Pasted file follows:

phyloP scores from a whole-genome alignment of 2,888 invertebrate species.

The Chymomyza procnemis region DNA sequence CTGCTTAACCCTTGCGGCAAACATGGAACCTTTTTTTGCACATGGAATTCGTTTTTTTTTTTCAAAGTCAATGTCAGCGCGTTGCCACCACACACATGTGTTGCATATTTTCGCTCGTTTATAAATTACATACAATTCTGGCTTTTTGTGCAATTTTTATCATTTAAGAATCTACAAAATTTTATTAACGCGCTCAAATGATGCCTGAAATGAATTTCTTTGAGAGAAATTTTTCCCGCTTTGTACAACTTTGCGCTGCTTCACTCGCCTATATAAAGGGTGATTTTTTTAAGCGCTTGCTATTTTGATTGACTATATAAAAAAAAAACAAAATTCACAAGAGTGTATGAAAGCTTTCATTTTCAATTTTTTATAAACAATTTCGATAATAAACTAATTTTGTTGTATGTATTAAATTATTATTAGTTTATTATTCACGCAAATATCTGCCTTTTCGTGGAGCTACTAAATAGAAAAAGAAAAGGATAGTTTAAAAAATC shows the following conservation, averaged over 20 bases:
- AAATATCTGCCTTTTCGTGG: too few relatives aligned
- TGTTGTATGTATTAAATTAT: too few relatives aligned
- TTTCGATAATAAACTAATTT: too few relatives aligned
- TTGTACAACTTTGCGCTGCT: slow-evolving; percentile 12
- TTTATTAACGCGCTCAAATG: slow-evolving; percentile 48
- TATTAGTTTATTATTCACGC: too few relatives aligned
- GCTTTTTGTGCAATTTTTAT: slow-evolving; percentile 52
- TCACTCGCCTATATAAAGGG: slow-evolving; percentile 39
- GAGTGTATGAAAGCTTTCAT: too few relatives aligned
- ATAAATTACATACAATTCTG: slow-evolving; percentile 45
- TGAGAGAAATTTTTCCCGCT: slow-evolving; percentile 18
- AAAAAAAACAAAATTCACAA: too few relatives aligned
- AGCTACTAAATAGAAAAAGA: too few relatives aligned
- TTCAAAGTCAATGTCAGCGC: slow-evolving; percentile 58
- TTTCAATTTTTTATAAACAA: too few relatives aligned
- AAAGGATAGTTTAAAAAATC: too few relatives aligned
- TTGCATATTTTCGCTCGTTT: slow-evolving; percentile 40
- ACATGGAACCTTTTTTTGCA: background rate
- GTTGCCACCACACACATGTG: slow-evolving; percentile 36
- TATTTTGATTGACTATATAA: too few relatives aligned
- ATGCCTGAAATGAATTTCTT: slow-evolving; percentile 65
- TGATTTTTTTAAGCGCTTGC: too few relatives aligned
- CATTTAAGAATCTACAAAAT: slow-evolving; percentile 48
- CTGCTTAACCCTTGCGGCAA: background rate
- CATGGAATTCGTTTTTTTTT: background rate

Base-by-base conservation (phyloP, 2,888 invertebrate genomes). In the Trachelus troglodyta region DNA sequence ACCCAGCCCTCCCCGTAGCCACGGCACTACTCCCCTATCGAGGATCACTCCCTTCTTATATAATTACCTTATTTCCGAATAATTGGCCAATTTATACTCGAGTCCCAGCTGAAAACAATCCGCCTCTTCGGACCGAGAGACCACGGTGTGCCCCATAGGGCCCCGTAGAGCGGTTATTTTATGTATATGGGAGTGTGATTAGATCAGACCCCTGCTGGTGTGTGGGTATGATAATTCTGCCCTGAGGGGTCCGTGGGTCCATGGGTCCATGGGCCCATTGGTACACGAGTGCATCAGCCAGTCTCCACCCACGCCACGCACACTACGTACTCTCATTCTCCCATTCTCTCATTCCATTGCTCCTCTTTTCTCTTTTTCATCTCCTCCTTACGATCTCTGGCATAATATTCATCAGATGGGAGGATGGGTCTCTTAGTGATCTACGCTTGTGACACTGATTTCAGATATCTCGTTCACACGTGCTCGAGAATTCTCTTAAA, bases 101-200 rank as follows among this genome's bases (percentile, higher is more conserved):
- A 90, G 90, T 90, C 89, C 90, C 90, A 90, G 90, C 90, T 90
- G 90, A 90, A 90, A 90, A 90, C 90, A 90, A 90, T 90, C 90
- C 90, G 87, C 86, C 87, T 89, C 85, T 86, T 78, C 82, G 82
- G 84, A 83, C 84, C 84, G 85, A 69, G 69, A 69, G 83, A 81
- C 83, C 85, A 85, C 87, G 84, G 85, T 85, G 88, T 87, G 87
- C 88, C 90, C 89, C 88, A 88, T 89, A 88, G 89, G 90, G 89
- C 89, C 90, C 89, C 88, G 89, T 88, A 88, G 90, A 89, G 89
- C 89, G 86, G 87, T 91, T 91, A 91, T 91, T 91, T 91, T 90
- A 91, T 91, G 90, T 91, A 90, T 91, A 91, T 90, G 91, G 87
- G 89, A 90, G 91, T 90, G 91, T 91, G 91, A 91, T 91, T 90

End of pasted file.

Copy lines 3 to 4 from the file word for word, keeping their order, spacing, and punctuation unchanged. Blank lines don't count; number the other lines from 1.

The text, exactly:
- AAATATCTGCCTTTTCGTGG: too few relatives aligned
- TGTTGTATGTATTAAATTAT: too few relatives aligned